But I haven’t seen anyone, whether they like it or not, being annoyed by the things that annoyed me.

I was annoyed that three time travelers stranded in the Blitz could possibly be what Time needs to make a difference.  It seems to me that WWII in its historic and horrible specifics would be easy to prevent if you were Time, or a time traveler who could alter things—in 1919, in 1933, in 1936, in 1871, in 1914… Time travelers persuasing Canada and the US to accept fleeing Jewish refugees from Germany and Eastern Europe in the thirties could have saved far more lives. And if you were Time and wanted to put your finger on the scales, how about at the Wannsee Conference? The real evil of WWII is not that some British people got bombed! If you’re going to talk about time travel and WWII then it’s very odd not to mention the Holocaust. There are books out there that go at it head on, like J.R. Dunn’s Days of Cain or Jane Yolen’s The Devil’s Arithmetic. Willis says that the Allies would have lost WWII without the time travelers, and okay—but if you are Time and things can change and you have three people, this strikes me as really stupid thing to decide to do with them.

The characters do consider this, briefly (or anyway killing Hitler, though not the idea of getting to Germany and killing Hitler immediately) and their solution is that Time is like the Good Fairy in Sleeping Beauty, who can’t undo the curse but can change it from death to a hundred year sleep. But why?

The other thing that annoyed me was Eileen’s reason for staying behind in 1941: to tell Colin where the others were so that he could rescue them. She does it as a sacrifice and because she’s committed to the Hodbins and the hope of the vicar, she does it finding bravery and being happy in her sacrifice. I wanted her to do it because she’s afraid. Eileen is afraid all the way through the book, and when I got to the (excellent) part where Colin finds out from Binnie in 1995, I immediately assumed that Eileen had stayed because at least in 1941 she knew what was coming.

One of the themes of this series is coming to the understanding that the “contemps” are real people. The only difference is that they don’t know what’s going to happen in the future. Well, the people from the future are exactly the same once they go home, they don’t know what’s coming to them. Only when they are in time do that have this knowledge. It made such perfect sense for poor scared Eileen to stay because her fear of the unknown future was stronger than her fear of the known dangers of WWII. Telling Colin and bringing up the Hodbins and marrying the vicar would help, of course. But I was sure this was why she stayed.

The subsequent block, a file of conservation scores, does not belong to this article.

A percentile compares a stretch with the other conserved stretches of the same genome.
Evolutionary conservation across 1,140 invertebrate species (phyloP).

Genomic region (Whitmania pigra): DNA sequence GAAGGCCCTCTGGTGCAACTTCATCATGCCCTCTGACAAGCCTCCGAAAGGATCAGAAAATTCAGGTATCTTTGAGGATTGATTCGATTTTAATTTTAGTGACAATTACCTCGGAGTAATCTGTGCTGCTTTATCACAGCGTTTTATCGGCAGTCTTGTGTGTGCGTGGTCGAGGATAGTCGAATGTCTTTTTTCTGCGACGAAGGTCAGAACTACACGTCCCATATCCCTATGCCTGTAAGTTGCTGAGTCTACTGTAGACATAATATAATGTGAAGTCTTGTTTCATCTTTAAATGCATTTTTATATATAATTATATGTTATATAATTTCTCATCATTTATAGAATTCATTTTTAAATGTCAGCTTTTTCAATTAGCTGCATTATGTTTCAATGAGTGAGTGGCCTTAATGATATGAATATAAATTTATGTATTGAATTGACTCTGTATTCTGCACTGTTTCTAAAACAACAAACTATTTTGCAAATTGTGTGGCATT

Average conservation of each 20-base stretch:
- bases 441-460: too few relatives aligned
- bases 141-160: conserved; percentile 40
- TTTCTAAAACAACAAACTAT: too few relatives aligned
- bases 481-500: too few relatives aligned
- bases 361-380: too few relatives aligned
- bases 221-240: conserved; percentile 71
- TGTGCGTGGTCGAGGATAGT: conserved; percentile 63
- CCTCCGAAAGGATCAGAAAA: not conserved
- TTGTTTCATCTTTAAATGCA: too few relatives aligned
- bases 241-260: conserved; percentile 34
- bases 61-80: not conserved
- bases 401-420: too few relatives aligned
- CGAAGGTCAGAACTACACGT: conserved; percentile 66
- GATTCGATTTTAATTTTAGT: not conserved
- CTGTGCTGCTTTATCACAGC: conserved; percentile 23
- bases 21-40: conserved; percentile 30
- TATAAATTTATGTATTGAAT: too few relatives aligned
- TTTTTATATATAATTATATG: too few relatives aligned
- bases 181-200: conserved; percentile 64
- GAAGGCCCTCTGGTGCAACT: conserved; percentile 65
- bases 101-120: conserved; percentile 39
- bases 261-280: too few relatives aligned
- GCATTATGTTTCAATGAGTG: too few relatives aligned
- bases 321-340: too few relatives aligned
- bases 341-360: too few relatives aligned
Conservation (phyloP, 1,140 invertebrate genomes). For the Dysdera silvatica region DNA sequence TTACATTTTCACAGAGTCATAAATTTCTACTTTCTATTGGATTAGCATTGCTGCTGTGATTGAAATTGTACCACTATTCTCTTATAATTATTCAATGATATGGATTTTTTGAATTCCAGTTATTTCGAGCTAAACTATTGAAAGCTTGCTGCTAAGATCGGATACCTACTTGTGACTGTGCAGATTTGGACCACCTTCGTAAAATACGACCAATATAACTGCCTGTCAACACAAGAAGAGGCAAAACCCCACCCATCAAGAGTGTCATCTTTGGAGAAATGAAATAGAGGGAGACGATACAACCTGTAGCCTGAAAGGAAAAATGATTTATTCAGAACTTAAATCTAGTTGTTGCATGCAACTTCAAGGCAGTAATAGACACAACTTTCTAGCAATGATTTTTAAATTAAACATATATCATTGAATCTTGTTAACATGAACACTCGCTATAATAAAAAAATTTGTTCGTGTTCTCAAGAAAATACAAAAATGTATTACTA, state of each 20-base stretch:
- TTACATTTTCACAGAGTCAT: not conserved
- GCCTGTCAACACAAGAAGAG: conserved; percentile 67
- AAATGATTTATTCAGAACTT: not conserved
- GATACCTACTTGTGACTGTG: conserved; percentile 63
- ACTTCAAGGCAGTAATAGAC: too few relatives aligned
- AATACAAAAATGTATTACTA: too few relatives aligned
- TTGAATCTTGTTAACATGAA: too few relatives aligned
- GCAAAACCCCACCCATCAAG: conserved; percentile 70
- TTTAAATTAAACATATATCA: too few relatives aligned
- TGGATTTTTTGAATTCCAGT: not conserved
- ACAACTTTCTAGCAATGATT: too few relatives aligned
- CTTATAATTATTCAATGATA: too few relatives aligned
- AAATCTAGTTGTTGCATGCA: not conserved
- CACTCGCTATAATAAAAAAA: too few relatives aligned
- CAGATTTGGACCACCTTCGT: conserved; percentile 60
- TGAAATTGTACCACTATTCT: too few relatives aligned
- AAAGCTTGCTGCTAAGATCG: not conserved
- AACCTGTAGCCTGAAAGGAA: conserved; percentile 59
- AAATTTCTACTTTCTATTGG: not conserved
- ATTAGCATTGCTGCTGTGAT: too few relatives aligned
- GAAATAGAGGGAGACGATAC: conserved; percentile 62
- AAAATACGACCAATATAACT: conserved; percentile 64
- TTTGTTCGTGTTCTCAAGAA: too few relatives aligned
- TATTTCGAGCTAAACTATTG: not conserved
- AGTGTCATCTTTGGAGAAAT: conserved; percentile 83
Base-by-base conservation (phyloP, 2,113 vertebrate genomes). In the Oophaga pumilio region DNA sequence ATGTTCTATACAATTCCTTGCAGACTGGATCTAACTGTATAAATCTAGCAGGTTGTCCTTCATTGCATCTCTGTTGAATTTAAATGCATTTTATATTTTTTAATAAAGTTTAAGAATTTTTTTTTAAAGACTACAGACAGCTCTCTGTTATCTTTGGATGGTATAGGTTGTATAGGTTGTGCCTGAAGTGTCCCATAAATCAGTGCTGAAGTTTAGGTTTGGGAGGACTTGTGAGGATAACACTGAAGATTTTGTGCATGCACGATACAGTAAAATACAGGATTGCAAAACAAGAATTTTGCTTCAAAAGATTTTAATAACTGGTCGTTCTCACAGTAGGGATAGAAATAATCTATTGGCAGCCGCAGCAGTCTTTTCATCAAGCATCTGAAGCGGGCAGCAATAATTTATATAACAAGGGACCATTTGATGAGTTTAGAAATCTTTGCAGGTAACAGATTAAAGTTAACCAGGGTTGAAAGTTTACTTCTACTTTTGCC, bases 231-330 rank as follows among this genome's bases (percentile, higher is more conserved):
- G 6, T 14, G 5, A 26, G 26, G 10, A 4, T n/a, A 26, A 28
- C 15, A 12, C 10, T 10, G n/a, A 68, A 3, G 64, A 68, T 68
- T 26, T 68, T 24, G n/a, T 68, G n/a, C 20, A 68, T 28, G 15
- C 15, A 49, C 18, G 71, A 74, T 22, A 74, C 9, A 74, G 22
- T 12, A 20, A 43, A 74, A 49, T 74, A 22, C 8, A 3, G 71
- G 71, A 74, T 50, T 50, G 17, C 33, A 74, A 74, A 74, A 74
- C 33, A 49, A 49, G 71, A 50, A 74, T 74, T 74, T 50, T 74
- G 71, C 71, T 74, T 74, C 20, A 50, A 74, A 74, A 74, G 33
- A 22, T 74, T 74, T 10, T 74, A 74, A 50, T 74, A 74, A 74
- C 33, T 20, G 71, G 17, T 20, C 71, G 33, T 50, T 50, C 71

When that wasn’t what Willis did, and when her explanation for what Time was doing seemed to contradict the end of TSNotD, I suddenly saw that she wasn’t being metaphorical in Doomsday Book. In fact this whole business of Time intervening was Time as God, and not just any God but the specifically Christian God who gives people free will, but who also operates through Grace. The time travelers are Grace, in the specific and Christian sense. You can see it from Kivrin the “angel of the lord” in Doomsday Book. It’s no secret that Willis is a Christian, and if she wants to bend her universe that way that’s fine unless it hurts the story. In Passage I felt the addition of Christianity at the end betrayed the characters. Here, I’m not sure. It depends what you think of Eileen, if you think it’s a betrayal of character. And I’m really not sure—I was so sure of why she stayed that it disconcerted me when she had different reasons, and it keeps disconcerting me on subsequent readings.

At the very end of All Clear, the religious subtext starts to become text, and the book ends with a direct comparison between Christ and “doing your bit” and a biblical quotation. Time is God. Time travelers are the operation of his Grace.

Well. Okay. Guess that makes it fantasy, then.

Jo Walton is a science fiction and fantasy writer. She’s published two poetry collections and nine novels, most recently Among Others, and if you liked this post you will like it. She reads a lot, and blogs about it here regularly. She comes from Wales but lives in Montreal where the food and books are more varied.